U.S. JUNIOR AMATEUR
Smith, 15, Not Awed By Big Stage at Junior Amateur July 21, 2017 | Andover, Kan. By Stuart Hall

At 15, Ryan Smith, of Carlsbad, Calif., is the youngest of the 2017 U.S. Junior Amateur quarterfinalists by two years. (USGA/Jeff Haynes) 

U.S. Junior Amateur

From appearances, Ryan Smith is the unlikeliest of the U.S. Junior Amateur Championship’s quarterfinalists.

At age 15, he is the youngest of the eight remaining players by two years. While this is his second USGA championship start – he qualified for and missed the cut at the U.S. Amateur Four-Ball in May – it is his first U.S. Junior Amateur, which can sometimes have a deer-in-the-headlights effect on newcomers.

But then Smith begins to talk, and it becomes evident that he was well prepared for the daily drama at Flint Hills National Golf Club.

“I have waited for these USGA championships because I know short game and putting get it done in these tournaments and that’s been the strength of my game for the longest time,” said Smith, of Carlsbad, Calif.

Smith tied for 47th in stroke play and has since displayed his match-play chops in his varied wins. In the Round of 64, against Wichita resident – and local favorite – Wells Padgett, Smith frittered away a 3-up lead on the final three holes of regulation before winning on the 22nd. On Thursday, Smith won the opening hole against Aaron Chen, of Fremont, Calif., and led throughout for a 4-and-3, Round-of-32 win. Smith finished his marathon day with a tense 2-up win over Kaito Onishi, of Japan, who opened the championship on Monday with a hole-in-one on the par-3 10th hole.

Against Onishi, Smith was 2 down through six holes and promptly won the next three to turn with a 1-up advantage. All square through 16, Smith won with a bogey on 17 and finished the victory with a birdie on the par-5 18th.

“He's probably one of the tougher opponents I'll play in this tournament,” said Smith of Onishi. “He's so consistent every time. He puts the ball in play, nothing crazy, he just doesn't have any weaknesses.”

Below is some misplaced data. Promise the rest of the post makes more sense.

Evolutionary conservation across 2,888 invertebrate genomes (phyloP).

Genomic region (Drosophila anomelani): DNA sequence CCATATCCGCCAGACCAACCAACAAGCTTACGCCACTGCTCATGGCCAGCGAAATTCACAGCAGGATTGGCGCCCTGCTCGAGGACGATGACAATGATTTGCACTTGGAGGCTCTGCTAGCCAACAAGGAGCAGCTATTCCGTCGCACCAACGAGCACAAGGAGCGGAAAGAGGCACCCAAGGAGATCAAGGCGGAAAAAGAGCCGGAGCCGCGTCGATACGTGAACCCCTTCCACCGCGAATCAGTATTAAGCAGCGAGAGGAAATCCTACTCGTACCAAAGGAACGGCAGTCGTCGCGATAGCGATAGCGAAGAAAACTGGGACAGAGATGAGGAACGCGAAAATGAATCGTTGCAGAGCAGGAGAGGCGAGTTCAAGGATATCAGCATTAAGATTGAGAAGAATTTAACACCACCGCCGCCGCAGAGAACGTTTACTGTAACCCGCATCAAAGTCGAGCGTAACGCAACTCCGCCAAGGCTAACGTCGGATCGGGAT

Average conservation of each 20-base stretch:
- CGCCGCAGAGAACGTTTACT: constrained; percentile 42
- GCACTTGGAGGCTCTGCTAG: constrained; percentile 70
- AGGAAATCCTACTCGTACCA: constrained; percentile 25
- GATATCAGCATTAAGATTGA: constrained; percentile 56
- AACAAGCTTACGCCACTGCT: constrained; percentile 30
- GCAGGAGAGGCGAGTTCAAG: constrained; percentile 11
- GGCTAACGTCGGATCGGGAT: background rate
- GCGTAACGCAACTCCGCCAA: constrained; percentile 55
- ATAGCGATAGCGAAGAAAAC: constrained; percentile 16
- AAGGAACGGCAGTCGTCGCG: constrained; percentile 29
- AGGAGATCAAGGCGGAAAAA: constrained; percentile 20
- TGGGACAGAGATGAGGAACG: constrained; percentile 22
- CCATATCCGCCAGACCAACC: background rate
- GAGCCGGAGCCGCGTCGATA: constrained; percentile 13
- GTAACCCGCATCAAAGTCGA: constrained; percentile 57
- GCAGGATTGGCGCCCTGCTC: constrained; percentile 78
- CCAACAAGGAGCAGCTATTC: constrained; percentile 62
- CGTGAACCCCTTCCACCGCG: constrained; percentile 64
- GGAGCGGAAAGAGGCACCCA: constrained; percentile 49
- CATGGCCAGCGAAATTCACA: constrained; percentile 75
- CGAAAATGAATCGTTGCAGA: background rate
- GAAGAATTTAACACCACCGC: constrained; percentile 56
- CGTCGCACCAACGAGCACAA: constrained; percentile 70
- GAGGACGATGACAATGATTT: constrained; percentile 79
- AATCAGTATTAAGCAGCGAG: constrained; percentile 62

From the looks of things, neither does Smith.

For the past nine years, Smith has been working with instructor Patrick McGuire, who is the director of Raspberry Golf Academy at the Raspberry Falls Golf & Hunt Club in Leesburg, Va. – where Smith lived before his parents moved to the San Diego area six years ago.

“I would say 90 percent of our time we spend on short game,” said Smith, who has McGuire as his caddie this week. “So, it’s a lot of touch and feel, and it’s a gift of mine that I truly love and I treasure it.”

The confidence Smith shows in that aspect of his game emboldens him in other ways.

“I feed off knowing I can be aggressive at holes and if I hit it in a bad place, then my short game will save me 90 percent of the time,” said Smith. That was evident against Onishi when he closed him out by hitting a full lob wedge approach into the 18th green from 102 yards and leaving himself a 6-foot birdie putt.

As evening crept over Flint Hills National, Smith was not so much concerned about Friday’s quarterfinals opponent – Rayhan Thomas, of India, at 7:20 a.m. CDT – as he was putting his feet up.

Rest assured, Smith will be ready come Friday.

“Ohhh … I love match play,” he said. “I’m just an aggressive guy in general, so I can go after holes that I normally wouldn’t in stroke play. It’s just one hole. I was 2 down through 4 holes [against Onishi]. Once you get on a run, you can win some holes and really get ahead.” 

Smith may not follow 2016 champion Min Woo Lee’s path by winning the U.S. Junior Amateur in his first start, but it will not be for a lack of bravado.

“I’ve always had that confidence, that swagger that I can do things,” he said.

Even on the first try.

Stuart Hall is a North Carolina-based freelance writer whose work frequently appears on USGA websites. 

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